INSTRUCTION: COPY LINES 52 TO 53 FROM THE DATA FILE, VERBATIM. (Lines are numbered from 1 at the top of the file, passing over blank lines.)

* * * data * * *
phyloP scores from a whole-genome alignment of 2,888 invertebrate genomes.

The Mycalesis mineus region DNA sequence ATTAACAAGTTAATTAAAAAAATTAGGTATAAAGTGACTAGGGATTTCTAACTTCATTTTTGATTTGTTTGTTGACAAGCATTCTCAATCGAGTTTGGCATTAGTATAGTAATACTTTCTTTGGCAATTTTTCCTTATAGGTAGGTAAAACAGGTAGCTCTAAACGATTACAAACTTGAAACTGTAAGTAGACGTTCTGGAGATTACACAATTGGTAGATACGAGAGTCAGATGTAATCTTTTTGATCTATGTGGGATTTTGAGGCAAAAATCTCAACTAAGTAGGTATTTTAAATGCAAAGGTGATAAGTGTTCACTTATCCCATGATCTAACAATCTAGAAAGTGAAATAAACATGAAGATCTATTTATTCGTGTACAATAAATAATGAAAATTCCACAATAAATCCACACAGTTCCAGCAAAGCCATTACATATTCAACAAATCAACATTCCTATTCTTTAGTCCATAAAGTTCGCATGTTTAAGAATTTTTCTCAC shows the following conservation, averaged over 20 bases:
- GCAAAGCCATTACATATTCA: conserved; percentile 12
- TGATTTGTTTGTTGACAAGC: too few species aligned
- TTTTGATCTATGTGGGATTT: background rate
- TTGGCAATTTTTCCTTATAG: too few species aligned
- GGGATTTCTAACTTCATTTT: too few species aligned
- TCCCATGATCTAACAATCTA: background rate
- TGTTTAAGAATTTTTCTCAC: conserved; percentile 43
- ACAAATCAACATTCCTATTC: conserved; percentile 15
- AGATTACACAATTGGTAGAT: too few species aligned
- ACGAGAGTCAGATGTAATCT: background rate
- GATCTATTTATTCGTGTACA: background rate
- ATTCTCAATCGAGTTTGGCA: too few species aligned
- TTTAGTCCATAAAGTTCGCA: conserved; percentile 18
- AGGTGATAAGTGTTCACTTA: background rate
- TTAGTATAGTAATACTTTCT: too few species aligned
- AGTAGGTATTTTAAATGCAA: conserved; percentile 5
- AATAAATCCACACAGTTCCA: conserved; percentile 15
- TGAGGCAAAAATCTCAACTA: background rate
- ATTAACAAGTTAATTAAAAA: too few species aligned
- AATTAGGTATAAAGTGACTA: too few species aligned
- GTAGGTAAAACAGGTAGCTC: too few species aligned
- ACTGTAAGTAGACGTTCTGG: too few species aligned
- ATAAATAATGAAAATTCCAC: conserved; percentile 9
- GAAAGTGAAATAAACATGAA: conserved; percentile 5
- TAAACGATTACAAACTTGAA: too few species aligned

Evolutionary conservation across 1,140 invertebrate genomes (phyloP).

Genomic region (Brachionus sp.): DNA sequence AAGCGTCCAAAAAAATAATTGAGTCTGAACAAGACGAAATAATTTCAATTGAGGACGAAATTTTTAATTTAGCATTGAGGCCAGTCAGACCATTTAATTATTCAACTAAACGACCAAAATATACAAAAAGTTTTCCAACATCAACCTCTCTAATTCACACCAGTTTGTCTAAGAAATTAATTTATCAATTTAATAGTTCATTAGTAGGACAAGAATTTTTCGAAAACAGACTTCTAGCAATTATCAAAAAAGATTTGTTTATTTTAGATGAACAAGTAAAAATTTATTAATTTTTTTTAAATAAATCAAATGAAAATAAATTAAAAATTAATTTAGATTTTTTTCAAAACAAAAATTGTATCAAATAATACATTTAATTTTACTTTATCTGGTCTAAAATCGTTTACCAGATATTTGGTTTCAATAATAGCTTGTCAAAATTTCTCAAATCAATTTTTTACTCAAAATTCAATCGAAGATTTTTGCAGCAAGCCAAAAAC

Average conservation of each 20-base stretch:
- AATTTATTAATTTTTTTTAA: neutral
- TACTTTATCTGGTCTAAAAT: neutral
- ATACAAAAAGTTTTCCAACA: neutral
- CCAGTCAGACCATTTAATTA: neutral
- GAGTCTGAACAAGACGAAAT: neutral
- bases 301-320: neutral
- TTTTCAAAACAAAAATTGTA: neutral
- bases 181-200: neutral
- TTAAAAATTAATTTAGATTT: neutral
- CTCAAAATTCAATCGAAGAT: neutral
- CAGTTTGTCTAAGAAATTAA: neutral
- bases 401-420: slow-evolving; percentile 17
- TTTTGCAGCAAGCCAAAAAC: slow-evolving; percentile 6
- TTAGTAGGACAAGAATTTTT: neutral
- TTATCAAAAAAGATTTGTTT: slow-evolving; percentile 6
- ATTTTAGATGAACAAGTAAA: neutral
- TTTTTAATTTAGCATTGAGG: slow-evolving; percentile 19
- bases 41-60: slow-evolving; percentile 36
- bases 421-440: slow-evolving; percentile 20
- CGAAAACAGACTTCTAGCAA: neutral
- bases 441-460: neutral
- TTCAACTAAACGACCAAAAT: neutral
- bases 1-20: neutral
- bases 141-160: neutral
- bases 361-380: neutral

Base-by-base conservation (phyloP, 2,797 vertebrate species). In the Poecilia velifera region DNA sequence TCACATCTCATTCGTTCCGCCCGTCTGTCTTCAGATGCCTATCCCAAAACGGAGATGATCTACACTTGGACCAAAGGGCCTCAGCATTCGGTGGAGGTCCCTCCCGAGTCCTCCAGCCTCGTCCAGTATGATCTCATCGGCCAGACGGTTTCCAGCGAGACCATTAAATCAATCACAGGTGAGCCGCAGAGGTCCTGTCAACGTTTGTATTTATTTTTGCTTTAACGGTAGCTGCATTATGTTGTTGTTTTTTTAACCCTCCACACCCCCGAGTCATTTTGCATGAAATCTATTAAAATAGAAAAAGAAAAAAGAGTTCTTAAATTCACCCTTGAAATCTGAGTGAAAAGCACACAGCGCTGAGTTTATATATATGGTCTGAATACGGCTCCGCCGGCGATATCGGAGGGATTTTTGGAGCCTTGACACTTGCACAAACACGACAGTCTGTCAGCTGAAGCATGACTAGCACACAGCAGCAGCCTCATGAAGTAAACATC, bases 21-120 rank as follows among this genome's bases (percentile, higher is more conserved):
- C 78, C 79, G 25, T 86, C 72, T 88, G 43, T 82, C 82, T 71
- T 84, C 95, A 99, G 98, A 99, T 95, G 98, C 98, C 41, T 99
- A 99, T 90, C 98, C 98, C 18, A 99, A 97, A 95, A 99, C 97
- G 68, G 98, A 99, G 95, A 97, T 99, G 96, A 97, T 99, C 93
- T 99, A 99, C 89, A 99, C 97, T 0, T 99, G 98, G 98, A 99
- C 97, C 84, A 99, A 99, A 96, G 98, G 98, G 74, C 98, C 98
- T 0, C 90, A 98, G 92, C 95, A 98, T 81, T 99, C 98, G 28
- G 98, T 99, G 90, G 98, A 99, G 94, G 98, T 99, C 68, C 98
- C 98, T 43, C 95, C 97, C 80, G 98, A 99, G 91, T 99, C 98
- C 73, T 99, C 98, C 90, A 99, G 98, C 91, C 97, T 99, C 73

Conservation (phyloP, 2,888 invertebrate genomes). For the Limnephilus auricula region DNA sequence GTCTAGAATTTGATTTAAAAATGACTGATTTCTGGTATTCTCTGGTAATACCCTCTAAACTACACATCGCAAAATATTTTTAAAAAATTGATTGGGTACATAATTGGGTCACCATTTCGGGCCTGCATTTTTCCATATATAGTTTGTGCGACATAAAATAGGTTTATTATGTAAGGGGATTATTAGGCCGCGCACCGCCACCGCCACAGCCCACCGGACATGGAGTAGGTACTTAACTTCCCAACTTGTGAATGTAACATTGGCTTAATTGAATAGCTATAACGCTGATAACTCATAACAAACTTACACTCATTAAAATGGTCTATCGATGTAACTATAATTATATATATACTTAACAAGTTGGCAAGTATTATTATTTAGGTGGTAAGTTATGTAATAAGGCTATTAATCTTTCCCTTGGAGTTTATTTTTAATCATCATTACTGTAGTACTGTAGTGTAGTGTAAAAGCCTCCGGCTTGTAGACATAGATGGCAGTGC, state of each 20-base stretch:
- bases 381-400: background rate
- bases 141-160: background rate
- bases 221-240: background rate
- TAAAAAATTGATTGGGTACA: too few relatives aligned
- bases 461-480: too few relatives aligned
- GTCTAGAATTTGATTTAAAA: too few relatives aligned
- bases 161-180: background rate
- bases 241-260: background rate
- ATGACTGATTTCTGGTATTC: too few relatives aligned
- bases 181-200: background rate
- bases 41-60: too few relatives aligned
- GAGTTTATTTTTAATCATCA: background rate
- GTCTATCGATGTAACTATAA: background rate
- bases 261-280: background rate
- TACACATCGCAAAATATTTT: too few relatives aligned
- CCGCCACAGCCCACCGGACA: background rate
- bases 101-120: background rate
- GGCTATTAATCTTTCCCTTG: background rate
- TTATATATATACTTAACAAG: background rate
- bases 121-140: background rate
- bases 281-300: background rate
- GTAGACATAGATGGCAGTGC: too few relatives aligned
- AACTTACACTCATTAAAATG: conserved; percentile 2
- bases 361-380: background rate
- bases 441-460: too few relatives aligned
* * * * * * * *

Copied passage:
- TTCAACTAAACGACCAAAAT: neutral
- bases 1-20: neutral